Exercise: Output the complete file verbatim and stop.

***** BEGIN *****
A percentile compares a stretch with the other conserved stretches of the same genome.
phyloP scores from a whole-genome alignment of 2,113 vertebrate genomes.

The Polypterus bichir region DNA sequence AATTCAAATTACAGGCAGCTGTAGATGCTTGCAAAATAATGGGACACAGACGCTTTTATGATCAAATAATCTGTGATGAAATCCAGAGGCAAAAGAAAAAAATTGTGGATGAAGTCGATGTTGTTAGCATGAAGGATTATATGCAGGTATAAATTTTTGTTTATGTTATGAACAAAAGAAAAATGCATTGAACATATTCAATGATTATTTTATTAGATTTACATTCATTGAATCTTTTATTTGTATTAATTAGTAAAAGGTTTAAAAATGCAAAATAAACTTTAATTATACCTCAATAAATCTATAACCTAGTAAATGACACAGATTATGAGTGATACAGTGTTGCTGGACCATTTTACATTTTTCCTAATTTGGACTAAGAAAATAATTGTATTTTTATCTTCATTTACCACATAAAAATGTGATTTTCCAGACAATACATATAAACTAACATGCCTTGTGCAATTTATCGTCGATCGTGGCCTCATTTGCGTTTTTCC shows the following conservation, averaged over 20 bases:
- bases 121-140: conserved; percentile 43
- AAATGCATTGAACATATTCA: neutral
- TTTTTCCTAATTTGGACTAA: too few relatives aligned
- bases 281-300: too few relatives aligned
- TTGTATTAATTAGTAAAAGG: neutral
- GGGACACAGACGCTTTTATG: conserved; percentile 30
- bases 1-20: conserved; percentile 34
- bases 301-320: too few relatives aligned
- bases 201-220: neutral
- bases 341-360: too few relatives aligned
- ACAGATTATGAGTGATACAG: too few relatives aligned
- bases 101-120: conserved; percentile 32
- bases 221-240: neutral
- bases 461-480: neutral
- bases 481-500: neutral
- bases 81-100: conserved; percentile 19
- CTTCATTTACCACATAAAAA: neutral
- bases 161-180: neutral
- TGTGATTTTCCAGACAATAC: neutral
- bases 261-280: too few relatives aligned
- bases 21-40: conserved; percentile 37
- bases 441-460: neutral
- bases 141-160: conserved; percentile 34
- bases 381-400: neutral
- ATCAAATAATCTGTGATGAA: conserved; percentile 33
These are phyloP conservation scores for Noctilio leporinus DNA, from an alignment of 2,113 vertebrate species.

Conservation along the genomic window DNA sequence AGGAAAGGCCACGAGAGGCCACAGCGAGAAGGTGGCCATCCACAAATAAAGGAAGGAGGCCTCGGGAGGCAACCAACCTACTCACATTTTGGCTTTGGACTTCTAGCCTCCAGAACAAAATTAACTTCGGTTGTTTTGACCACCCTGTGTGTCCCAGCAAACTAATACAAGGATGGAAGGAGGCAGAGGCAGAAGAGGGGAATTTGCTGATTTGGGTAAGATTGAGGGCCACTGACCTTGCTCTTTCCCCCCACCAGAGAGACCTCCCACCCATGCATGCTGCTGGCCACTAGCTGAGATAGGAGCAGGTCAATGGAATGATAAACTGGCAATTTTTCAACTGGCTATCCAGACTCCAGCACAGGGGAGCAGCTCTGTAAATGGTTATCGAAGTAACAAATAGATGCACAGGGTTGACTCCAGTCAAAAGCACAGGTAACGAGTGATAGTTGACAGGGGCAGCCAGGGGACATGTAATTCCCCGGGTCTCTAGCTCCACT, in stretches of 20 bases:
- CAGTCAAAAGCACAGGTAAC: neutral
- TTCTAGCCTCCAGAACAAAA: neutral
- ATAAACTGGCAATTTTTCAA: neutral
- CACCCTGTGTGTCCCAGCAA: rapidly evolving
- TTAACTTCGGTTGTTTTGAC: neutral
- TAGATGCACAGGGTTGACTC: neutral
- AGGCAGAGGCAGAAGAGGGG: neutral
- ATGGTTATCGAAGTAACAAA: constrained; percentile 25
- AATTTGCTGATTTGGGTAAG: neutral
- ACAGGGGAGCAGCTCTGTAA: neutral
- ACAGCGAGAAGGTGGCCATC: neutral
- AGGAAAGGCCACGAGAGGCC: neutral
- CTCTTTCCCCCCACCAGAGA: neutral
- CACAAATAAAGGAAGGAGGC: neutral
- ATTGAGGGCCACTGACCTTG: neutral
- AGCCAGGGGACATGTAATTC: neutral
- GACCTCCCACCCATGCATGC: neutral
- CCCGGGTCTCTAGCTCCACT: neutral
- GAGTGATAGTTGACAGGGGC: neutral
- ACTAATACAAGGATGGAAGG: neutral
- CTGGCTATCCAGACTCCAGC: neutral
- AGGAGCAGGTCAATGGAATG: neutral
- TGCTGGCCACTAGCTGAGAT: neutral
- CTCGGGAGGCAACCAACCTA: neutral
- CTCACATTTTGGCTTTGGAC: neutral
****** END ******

A percentile compares a stretch with the other conserved stretches of the same genome.
phyloP scores from a whole-genome alignment of 2,113 vertebrate genomes.

The Polypterus bichir region DNA sequence AATTCAAATTACAGGCAGCTGTAGATGCTTGCAAAATAATGGGACACAGACGCTTTTATGATCAAATAATCTGTGATGAAATCCAGAGGCAAAAGAAAAAAATTGTGGATGAAGTCGATGTTGTTAGCATGAAGGATTATATGCAGGTATAAATTTTTGTTTATGTTATGAACAAAAGAAAAATGCATTGAACATATTCAATGATTATTTTATTAGATTTACATTCATTGAATCTTTTATTTGTATTAATTAGTAAAAGGTTTAAAAATGCAAAATAAACTTTAATTATACCTCAATAAATCTATAACCTAGTAAATGACACAGATTATGAGTGATACAGTGTTGCTGGACCATTTTACATTTTTCCTAATTTGGACTAAGAAAATAATTGTATTTTTATCTTCATTTACCACATAAAAATGTGATTTTCCAGACAATACATATAAACTAACATGCCTTGTGCAATTTATCGTCGATCGTGGCCTCATTTGCGTTTTTCC shows the following conservation, averaged over 20 bases:
- bases 121-140: conserved; percentile 43
- AAATGCATTGAACATATTCA: neutral
- TTTTTCCTAATTTGGACTAA: too few relatives aligned
- bases 281-300: too few relatives aligned
- TTGTATTAATTAGTAAAAGG: neutral
- GGGACACAGACGCTTTTATG: conserved; percentile 30
- bases 1-20: conserved; percentile 34
- bases 301-320: too few relatives aligned
- bases 201-220: neutral
- bases 341-360: too few relatives aligned
- ACAGATTATGAGTGATACAG: too few relatives aligned
- bases 101-120: conserved; percentile 32
- bases 221-240: neutral
- bases 461-480: neutral
- bases 481-500: neutral
- bases 81-100: conserved; percentile 19
- CTTCATTTACCACATAAAAA: neutral
- bases 161-180: neutral
- TGTGATTTTCCAGACAATAC: neutral
- bases 261-280: too few relatives aligned
- bases 21-40: conserved; percentile 37
- bases 441-460: neutral
- bases 141-160: conserved; percentile 34
- bases 381-400: neutral
- ATCAAATAATCTGTGATGAA: conserved; percentile 33
These are phyloP conservation scores for Noctilio leporinus DNA, from an alignment of 2,113 vertebrate species.

Conservation along the genomic window DNA sequence AGGAAAGGCCACGAGAGGCCACAGCGAGAAGGTGGCCATCCACAAATAAAGGAAGGAGGCCTCGGGAGGCAACCAACCTACTCACATTTTGGCTTTGGACTTCTAGCCTCCAGAACAAAATTAACTTCGGTTGTTTTGACCACCCTGTGTGTCCCAGCAAACTAATACAAGGATGGAAGGAGGCAGAGGCAGAAGAGGGGAATTTGCTGATTTGGGTAAGATTGAGGGCCACTGACCTTGCTCTTTCCCCCCACCAGAGAGACCTCCCACCCATGCATGCTGCTGGCCACTAGCTGAGATAGGAGCAGGTCAATGGAATGATAAACTGGCAATTTTTCAACTGGCTATCCAGACTCCAGCACAGGGGAGCAGCTCTGTAAATGGTTATCGAAGTAACAAATAGATGCACAGGGTTGACTCCAGTCAAAAGCACAGGTAACGAGTGATAGTTGACAGGGGCAGCCAGGGGACATGTAATTCCCCGGGTCTCTAGCTCCACT, in stretches of 20 bases:
- CAGTCAAAAGCACAGGTAAC: neutral
- TTCTAGCCTCCAGAACAAAA: neutral
- ATAAACTGGCAATTTTTCAA: neutral
- CACCCTGTGTGTCCCAGCAA: rapidly evolving
- TTAACTTCGGTTGTTTTGAC: neutral
- TAGATGCACAGGGTTGACTC: neutral
- AGGCAGAGGCAGAAGAGGGG: neutral
- ATGGTTATCGAAGTAACAAA: constrained; percentile 25
- AATTTGCTGATTTGGGTAAG: neutral
- ACAGGGGAGCAGCTCTGTAA: neutral
- ACAGCGAGAAGGTGGCCATC: neutral
- AGGAAAGGCCACGAGAGGCC: neutral
- CTCTTTCCCCCCACCAGAGA: neutral
- CACAAATAAAGGAAGGAGGC: neutral
- ATTGAGGGCCACTGACCTTG: neutral
- AGCCAGGGGACATGTAATTC: neutral
- GACCTCCCACCCATGCATGC: neutral
- CCCGGGTCTCTAGCTCCACT: neutral
- GAGTGATAGTTGACAGGGGC: neutral
- ACTAATACAAGGATGGAAGG: neutral
- CTGGCTATCCAGACTCCAGC: neutral
- AGGAGCAGGTCAATGGAATG: neutral
- TGCTGGCCACTAGCTGAGAT: neutral
- CTCGGGAGGCAACCAACCTA: neutral
- CTCACATTTTGGCTTTGGAC: neutral